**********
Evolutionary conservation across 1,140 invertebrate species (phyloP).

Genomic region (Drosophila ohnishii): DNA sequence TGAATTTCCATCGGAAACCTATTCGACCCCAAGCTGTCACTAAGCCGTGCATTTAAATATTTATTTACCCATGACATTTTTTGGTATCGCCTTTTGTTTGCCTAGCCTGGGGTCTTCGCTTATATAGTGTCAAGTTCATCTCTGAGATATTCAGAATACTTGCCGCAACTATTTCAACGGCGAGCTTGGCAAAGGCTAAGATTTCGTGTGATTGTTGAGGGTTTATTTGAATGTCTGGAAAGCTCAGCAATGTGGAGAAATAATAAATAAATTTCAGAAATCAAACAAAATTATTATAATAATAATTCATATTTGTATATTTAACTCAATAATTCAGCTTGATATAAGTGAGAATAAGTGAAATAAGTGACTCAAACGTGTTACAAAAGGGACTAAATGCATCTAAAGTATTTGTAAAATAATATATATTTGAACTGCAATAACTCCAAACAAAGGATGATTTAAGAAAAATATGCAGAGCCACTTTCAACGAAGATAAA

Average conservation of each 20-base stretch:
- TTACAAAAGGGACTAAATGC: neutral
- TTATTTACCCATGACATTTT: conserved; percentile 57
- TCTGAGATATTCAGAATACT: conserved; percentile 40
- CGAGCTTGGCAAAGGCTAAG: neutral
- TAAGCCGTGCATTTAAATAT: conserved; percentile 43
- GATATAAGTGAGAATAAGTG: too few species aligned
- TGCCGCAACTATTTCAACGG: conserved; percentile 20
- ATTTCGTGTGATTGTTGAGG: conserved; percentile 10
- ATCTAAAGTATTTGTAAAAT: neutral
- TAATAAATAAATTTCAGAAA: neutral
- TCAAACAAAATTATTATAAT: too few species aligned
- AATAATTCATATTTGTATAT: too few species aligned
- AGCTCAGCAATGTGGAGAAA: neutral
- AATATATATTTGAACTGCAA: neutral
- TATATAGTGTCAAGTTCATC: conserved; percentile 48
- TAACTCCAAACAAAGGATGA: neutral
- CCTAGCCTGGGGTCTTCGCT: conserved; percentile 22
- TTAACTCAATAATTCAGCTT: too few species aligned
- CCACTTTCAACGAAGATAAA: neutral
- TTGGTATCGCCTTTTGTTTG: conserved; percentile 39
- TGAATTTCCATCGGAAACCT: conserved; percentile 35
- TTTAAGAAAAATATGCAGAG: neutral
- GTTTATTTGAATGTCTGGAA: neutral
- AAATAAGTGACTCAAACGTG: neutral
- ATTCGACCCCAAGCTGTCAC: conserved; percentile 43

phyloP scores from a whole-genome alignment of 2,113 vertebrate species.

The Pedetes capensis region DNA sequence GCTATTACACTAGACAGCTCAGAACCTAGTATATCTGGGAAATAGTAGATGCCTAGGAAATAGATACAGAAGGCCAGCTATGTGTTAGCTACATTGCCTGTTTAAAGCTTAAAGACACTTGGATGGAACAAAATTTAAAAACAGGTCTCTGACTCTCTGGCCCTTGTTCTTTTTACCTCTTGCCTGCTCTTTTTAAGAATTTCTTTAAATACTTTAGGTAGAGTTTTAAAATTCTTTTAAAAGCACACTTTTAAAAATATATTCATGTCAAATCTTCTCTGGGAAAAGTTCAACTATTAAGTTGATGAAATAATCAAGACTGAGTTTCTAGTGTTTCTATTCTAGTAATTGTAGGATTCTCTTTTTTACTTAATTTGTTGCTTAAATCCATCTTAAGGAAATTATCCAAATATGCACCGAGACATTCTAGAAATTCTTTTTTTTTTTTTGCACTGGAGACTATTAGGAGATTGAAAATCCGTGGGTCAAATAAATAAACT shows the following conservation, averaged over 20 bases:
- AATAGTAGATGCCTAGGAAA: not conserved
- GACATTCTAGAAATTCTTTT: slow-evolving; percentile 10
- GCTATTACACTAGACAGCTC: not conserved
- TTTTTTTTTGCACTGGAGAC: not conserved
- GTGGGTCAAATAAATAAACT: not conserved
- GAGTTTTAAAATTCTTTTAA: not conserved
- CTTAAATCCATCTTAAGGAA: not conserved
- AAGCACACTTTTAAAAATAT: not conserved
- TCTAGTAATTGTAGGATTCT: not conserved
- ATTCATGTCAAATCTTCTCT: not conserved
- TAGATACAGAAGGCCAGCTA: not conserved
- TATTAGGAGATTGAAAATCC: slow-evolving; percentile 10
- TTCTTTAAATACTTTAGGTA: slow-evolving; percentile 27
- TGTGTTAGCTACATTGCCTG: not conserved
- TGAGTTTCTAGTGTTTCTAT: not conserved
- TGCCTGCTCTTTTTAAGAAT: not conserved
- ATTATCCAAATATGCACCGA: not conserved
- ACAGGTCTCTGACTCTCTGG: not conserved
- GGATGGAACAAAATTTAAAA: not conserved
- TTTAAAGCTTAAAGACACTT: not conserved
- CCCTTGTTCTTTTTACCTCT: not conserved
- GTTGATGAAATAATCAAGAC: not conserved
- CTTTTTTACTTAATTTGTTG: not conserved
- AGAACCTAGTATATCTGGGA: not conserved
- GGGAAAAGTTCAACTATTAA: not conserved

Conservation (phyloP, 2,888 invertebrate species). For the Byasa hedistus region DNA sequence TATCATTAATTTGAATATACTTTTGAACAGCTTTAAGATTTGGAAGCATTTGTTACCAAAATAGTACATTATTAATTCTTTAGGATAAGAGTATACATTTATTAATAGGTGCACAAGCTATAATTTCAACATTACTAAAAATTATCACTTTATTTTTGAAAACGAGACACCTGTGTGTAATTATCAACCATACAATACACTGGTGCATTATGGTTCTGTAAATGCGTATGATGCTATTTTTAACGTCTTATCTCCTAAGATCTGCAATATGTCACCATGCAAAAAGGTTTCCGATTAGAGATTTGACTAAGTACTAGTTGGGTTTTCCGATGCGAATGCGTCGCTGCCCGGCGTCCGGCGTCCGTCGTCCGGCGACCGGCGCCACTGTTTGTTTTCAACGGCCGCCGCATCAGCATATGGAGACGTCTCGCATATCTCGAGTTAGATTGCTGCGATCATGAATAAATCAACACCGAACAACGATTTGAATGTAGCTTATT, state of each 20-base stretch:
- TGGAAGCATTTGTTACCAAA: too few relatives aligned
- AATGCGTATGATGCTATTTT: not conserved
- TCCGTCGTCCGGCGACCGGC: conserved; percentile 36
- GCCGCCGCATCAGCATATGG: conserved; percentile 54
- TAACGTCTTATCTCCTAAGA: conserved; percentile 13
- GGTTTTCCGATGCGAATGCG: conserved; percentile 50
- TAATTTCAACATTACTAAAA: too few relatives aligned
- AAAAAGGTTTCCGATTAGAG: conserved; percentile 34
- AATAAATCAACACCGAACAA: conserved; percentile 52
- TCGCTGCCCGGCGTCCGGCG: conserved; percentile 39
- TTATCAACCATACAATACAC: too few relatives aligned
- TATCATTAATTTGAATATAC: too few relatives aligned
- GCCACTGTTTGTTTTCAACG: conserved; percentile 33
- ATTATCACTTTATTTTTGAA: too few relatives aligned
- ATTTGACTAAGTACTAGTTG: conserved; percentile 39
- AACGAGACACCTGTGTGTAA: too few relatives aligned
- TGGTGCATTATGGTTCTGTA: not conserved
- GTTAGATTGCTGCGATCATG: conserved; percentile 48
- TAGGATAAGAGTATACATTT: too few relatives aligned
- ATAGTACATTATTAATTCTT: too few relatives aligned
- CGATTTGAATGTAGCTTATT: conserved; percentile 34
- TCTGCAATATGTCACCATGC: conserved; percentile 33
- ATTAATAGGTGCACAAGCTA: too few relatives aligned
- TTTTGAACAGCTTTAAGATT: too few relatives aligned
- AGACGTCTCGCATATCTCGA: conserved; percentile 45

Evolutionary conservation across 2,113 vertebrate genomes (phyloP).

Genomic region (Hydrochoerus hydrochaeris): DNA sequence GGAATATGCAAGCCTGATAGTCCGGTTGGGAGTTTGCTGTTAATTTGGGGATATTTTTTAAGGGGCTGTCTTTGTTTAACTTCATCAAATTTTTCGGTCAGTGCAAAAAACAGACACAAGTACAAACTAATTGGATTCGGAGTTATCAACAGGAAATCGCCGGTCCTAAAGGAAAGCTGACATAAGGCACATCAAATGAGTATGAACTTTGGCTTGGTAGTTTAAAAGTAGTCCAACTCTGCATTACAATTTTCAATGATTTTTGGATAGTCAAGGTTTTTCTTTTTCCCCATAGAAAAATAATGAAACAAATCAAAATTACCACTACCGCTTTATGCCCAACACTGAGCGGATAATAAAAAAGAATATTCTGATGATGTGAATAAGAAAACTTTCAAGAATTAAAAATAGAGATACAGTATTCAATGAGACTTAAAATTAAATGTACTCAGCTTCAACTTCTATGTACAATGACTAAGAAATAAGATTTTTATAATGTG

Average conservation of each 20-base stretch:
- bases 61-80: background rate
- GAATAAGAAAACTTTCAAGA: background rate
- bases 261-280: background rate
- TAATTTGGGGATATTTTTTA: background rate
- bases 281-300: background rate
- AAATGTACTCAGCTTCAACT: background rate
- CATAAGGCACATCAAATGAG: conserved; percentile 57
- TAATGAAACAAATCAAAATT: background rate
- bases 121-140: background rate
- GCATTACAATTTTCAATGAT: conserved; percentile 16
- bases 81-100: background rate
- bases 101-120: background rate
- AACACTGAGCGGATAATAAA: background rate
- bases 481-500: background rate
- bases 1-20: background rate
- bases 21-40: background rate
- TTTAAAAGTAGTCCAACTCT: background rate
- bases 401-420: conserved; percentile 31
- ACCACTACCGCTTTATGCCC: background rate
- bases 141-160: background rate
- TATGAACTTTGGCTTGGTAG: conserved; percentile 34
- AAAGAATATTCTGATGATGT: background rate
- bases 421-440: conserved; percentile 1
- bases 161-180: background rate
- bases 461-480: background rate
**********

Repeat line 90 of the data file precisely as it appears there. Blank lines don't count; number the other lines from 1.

- AAATGTACTCAGCTTCAACT: background rate